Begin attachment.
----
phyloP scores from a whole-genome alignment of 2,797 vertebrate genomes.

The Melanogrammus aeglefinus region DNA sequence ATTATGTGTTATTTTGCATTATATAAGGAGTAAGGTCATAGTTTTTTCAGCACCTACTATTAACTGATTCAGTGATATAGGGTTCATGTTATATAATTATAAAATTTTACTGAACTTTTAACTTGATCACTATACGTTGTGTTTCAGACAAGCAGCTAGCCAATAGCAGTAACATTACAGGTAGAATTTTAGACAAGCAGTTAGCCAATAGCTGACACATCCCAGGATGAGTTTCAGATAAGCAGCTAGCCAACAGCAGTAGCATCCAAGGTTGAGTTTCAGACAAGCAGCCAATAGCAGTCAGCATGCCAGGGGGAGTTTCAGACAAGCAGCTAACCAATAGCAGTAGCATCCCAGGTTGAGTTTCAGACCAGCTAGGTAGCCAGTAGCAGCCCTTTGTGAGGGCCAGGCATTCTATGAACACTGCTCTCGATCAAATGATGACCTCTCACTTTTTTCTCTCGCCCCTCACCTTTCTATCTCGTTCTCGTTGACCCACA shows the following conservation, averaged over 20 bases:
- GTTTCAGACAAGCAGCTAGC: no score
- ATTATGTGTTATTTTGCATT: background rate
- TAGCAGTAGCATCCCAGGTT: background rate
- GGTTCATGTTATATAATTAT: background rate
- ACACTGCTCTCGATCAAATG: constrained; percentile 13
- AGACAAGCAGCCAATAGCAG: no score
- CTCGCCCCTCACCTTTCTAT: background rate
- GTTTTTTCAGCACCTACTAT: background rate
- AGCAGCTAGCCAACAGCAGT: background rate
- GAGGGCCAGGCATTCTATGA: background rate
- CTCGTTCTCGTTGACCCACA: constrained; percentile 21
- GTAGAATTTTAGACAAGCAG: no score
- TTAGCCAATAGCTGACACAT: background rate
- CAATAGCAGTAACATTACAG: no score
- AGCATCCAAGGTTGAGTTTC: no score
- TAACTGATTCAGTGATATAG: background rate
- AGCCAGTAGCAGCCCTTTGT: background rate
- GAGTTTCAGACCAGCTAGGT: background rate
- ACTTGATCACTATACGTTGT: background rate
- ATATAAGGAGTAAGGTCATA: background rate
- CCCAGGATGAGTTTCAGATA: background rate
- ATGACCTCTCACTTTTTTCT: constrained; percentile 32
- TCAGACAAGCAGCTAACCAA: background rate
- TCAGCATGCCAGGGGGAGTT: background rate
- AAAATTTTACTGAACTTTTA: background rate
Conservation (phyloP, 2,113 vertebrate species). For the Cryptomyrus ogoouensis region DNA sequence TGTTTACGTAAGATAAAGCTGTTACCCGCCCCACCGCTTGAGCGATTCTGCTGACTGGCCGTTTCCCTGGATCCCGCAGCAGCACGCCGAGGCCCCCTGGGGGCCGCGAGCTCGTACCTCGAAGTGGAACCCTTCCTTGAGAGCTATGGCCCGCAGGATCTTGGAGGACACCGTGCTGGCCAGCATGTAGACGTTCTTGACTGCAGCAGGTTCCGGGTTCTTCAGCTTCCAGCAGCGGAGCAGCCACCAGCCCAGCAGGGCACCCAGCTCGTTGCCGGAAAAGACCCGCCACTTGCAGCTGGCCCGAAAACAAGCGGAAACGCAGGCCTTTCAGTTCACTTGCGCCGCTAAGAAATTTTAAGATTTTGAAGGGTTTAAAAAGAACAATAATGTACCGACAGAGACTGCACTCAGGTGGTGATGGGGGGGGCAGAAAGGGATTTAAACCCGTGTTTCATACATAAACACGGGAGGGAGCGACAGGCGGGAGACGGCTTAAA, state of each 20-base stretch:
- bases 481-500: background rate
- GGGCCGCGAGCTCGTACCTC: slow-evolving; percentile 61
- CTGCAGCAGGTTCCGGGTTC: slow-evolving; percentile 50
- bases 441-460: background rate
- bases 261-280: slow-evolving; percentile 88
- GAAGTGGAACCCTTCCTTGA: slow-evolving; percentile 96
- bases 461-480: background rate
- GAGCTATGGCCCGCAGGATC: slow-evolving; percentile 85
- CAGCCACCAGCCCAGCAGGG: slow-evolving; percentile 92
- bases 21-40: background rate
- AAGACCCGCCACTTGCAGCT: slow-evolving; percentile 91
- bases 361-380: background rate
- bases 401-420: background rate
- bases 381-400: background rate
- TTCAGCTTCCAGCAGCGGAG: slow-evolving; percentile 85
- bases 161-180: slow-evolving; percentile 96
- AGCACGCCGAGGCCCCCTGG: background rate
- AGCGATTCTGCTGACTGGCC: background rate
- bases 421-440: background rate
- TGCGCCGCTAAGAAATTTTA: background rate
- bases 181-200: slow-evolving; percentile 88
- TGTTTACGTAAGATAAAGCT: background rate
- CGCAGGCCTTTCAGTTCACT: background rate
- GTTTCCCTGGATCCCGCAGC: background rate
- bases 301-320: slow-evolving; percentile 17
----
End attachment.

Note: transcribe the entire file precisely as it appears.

phyloP scores from a whole-genome alignment of 2,797 vertebrate genomes.

The Melanogrammus aeglefinus region DNA sequence ATTATGTGTTATTTTGCATTATATAAGGAGTAAGGTCATAGTTTTTTCAGCACCTACTATTAACTGATTCAGTGATATAGGGTTCATGTTATATAATTATAAAATTTTACTGAACTTTTAACTTGATCACTATACGTTGTGTTTCAGACAAGCAGCTAGCCAATAGCAGTAACATTACAGGTAGAATTTTAGACAAGCAGTTAGCCAATAGCTGACACATCCCAGGATGAGTTTCAGATAAGCAGCTAGCCAACAGCAGTAGCATCCAAGGTTGAGTTTCAGACAAGCAGCCAATAGCAGTCAGCATGCCAGGGGGAGTTTCAGACAAGCAGCTAACCAATAGCAGTAGCATCCCAGGTTGAGTTTCAGACCAGCTAGGTAGCCAGTAGCAGCCCTTTGTGAGGGCCAGGCATTCTATGAACACTGCTCTCGATCAAATGATGACCTCTCACTTTTTTCTCTCGCCCCTCACCTTTCTATCTCGTTCTCGTTGACCCACA shows the following conservation, averaged over 20 bases:
- GTTTCAGACAAGCAGCTAGC: no score
- ATTATGTGTTATTTTGCATT: background rate
- TAGCAGTAGCATCCCAGGTT: background rate
- GGTTCATGTTATATAATTAT: background rate
- ACACTGCTCTCGATCAAATG: constrained; percentile 13
- AGACAAGCAGCCAATAGCAG: no score
- CTCGCCCCTCACCTTTCTAT: background rate
- GTTTTTTCAGCACCTACTAT: background rate
- AGCAGCTAGCCAACAGCAGT: background rate
- GAGGGCCAGGCATTCTATGA: background rate
- CTCGTTCTCGTTGACCCACA: constrained; percentile 21
- GTAGAATTTTAGACAAGCAG: no score
- TTAGCCAATAGCTGACACAT: background rate
- CAATAGCAGTAACATTACAG: no score
- AGCATCCAAGGTTGAGTTTC: no score
- TAACTGATTCAGTGATATAG: background rate
- AGCCAGTAGCAGCCCTTTGT: background rate
- GAGTTTCAGACCAGCTAGGT: background rate
- ACTTGATCACTATACGTTGT: background rate
- ATATAAGGAGTAAGGTCATA: background rate
- CCCAGGATGAGTTTCAGATA: background rate
- ATGACCTCTCACTTTTTTCT: constrained; percentile 32
- TCAGACAAGCAGCTAACCAA: background rate
- TCAGCATGCCAGGGGGAGTT: background rate
- AAAATTTTACTGAACTTTTA: background rate
Conservation (phyloP, 2,113 vertebrate species). For the Cryptomyrus ogoouensis region DNA sequence TGTTTACGTAAGATAAAGCTGTTACCCGCCCCACCGCTTGAGCGATTCTGCTGACTGGCCGTTTCCCTGGATCCCGCAGCAGCACGCCGAGGCCCCCTGGGGGCCGCGAGCTCGTACCTCGAAGTGGAACCCTTCCTTGAGAGCTATGGCCCGCAGGATCTTGGAGGACACCGTGCTGGCCAGCATGTAGACGTTCTTGACTGCAGCAGGTTCCGGGTTCTTCAGCTTCCAGCAGCGGAGCAGCCACCAGCCCAGCAGGGCACCCAGCTCGTTGCCGGAAAAGACCCGCCACTTGCAGCTGGCCCGAAAACAAGCGGAAACGCAGGCCTTTCAGTTCACTTGCGCCGCTAAGAAATTTTAAGATTTTGAAGGGTTTAAAAAGAACAATAATGTACCGACAGAGACTGCACTCAGGTGGTGATGGGGGGGGCAGAAAGGGATTTAAACCCGTGTTTCATACATAAACACGGGAGGGAGCGACAGGCGGGAGACGGCTTAAA, state of each 20-base stretch:
- bases 481-500: background rate
- GGGCCGCGAGCTCGTACCTC: slow-evolving; percentile 61
- CTGCAGCAGGTTCCGGGTTC: slow-evolving; percentile 50
- bases 441-460: background rate
- bases 261-280: slow-evolving; percentile 88
- GAAGTGGAACCCTTCCTTGA: slow-evolving; percentile 96
- bases 461-480: background rate
- GAGCTATGGCCCGCAGGATC: slow-evolving; percentile 85
- CAGCCACCAGCCCAGCAGGG: slow-evolving; percentile 92
- bases 21-40: background rate
- AAGACCCGCCACTTGCAGCT: slow-evolving; percentile 91
- bases 361-380: background rate
- bases 401-420: background rate
- bases 381-400: background rate
- TTCAGCTTCCAGCAGCGGAG: slow-evolving; percentile 85
- bases 161-180: slow-evolving; percentile 96
- AGCACGCCGAGGCCCCCTGG: background rate
- AGCGATTCTGCTGACTGGCC: background rate
- bases 421-440: background rate
- TGCGCCGCTAAGAAATTTTA: background rate
- bases 181-200: slow-evolving; percentile 88
- TGTTTACGTAAGATAAAGCT: background rate
- CGCAGGCCTTTCAGTTCACT: background rate
- GTTTCCCTGGATCCCGCAGC: background rate
- bases 301-320: slow-evolving; percentile 17